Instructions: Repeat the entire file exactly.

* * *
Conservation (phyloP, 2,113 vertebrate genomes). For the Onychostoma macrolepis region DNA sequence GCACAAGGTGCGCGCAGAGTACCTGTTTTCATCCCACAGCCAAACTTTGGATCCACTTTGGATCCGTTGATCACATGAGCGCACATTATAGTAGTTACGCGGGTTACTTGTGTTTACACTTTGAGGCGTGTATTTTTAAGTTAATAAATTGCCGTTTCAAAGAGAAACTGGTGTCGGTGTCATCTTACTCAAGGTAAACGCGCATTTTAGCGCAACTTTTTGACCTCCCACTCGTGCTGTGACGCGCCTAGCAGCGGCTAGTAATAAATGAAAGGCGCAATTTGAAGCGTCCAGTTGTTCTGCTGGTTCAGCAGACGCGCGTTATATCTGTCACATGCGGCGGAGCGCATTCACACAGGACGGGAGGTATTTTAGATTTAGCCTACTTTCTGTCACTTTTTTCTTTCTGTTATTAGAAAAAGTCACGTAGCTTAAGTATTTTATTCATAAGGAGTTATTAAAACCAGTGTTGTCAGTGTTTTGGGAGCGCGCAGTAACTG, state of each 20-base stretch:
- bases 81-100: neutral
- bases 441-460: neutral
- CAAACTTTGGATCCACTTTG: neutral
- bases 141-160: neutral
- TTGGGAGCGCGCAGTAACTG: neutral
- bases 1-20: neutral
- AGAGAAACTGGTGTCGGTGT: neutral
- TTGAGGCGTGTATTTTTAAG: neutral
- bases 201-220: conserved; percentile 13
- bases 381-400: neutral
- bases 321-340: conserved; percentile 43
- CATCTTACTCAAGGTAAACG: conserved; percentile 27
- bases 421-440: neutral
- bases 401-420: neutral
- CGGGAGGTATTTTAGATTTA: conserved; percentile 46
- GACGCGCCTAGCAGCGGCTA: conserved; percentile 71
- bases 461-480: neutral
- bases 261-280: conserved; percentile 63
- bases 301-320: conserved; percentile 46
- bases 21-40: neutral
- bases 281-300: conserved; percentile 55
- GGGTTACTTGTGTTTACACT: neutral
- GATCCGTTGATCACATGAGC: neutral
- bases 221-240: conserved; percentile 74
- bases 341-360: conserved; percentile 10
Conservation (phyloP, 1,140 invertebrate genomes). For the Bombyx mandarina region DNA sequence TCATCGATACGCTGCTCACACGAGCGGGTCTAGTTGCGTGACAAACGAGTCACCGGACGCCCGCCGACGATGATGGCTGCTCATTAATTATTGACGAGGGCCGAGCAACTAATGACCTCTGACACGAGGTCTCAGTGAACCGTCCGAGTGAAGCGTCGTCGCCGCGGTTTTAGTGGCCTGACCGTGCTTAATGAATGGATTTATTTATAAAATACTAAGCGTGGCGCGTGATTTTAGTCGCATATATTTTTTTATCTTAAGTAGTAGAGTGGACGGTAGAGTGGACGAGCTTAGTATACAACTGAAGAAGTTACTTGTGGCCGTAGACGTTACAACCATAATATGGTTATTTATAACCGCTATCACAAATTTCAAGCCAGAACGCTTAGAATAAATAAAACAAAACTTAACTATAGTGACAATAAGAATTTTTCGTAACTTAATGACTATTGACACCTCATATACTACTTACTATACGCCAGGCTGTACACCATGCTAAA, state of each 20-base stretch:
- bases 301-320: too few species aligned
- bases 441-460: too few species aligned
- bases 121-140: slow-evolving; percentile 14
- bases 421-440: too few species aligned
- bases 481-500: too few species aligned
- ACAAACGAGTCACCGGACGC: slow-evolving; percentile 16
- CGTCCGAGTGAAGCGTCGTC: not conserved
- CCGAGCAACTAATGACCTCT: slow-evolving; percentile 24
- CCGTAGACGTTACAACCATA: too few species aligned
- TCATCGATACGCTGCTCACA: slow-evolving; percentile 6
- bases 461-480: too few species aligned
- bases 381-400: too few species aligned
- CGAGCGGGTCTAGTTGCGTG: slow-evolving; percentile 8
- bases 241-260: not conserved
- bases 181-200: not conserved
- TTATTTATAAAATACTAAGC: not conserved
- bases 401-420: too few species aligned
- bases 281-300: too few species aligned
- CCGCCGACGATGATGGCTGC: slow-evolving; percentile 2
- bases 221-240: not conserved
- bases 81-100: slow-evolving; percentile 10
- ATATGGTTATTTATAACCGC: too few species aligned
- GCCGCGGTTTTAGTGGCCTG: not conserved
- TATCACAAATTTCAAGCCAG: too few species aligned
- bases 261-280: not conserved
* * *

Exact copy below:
Conservation (phyloP, 2,113 vertebrate genomes). For the Onychostoma macrolepis region DNA sequence GCACAAGGTGCGCGCAGAGTACCTGTTTTCATCCCACAGCCAAACTTTGGATCCACTTTGGATCCGTTGATCACATGAGCGCACATTATAGTAGTTACGCGGGTTACTTGTGTTTACACTTTGAGGCGTGTATTTTTAAGTTAATAAATTGCCGTTTCAAAGAGAAACTGGTGTCGGTGTCATCTTACTCAAGGTAAACGCGCATTTTAGCGCAACTTTTTGACCTCCCACTCGTGCTGTGACGCGCCTAGCAGCGGCTAGTAATAAATGAAAGGCGCAATTTGAAGCGTCCAGTTGTTCTGCTGGTTCAGCAGACGCGCGTTATATCTGTCACATGCGGCGGAGCGCATTCACACAGGACGGGAGGTATTTTAGATTTAGCCTACTTTCTGTCACTTTTTTCTTTCTGTTATTAGAAAAAGTCACGTAGCTTAAGTATTTTATTCATAAGGAGTTATTAAAACCAGTGTTGTCAGTGTTTTGGGAGCGCGCAGTAACTG, state of each 20-base stretch:
- bases 81-100: neutral
- bases 441-460: neutral
- CAAACTTTGGATCCACTTTG: neutral
- bases 141-160: neutral
- TTGGGAGCGCGCAGTAACTG: neutral
- bases 1-20: neutral
- AGAGAAACTGGTGTCGGTGT: neutral
- TTGAGGCGTGTATTTTTAAG: neutral
- bases 201-220: conserved; percentile 13
- bases 381-400: neutral
- bases 321-340: conserved; percentile 43
- CATCTTACTCAAGGTAAACG: conserved; percentile 27
- bases 421-440: neutral
- bases 401-420: neutral
- CGGGAGGTATTTTAGATTTA: conserved; percentile 46
- GACGCGCCTAGCAGCGGCTA: conserved; percentile 71
- bases 461-480: neutral
- bases 261-280: conserved; percentile 63
- bases 301-320: conserved; percentile 46
- bases 21-40: neutral
- bases 281-300: conserved; percentile 55
- GGGTTACTTGTGTTTACACT: neutral
- GATCCGTTGATCACATGAGC: neutral
- bases 221-240: conserved; percentile 74
- bases 341-360: conserved; percentile 10
Conservation (phyloP, 1,140 invertebrate genomes). For the Bombyx mandarina region DNA sequence TCATCGATACGCTGCTCACACGAGCGGGTCTAGTTGCGTGACAAACGAGTCACCGGACGCCCGCCGACGATGATGGCTGCTCATTAATTATTGACGAGGGCCGAGCAACTAATGACCTCTGACACGAGGTCTCAGTGAACCGTCCGAGTGAAGCGTCGTCGCCGCGGTTTTAGTGGCCTGACCGTGCTTAATGAATGGATTTATTTATAAAATACTAAGCGTGGCGCGTGATTTTAGTCGCATATATTTTTTTATCTTAAGTAGTAGAGTGGACGGTAGAGTGGACGAGCTTAGTATACAACTGAAGAAGTTACTTGTGGCCGTAGACGTTACAACCATAATATGGTTATTTATAACCGCTATCACAAATTTCAAGCCAGAACGCTTAGAATAAATAAAACAAAACTTAACTATAGTGACAATAAGAATTTTTCGTAACTTAATGACTATTGACACCTCATATACTACTTACTATACGCCAGGCTGTACACCATGCTAAA, state of each 20-base stretch:
- bases 301-320: too few species aligned
- bases 441-460: too few species aligned
- bases 121-140: slow-evolving; percentile 14
- bases 421-440: too few species aligned
- bases 481-500: too few species aligned
- ACAAACGAGTCACCGGACGC: slow-evolving; percentile 16
- CGTCCGAGTGAAGCGTCGTC: not conserved
- CCGAGCAACTAATGACCTCT: slow-evolving; percentile 24
- CCGTAGACGTTACAACCATA: too few species aligned
- TCATCGATACGCTGCTCACA: slow-evolving; percentile 6
- bases 461-480: too few species aligned
- bases 381-400: too few species aligned
- CGAGCGGGTCTAGTTGCGTG: slow-evolving; percentile 8
- bases 241-260: not conserved
- bases 181-200: not conserved
- TTATTTATAAAATACTAAGC: not conserved
- bases 401-420: too few species aligned
- bases 281-300: too few species aligned
- CCGCCGACGATGATGGCTGC: slow-evolving; percentile 2
- bases 221-240: not conserved
- bases 81-100: slow-evolving; percentile 10
- ATATGGTTATTTATAACCGC: too few species aligned
- GCCGCGGTTTTAGTGGCCTG: not conserved
- TATCACAAATTTCAAGCCAG: too few species aligned
- bases 261-280: not conserved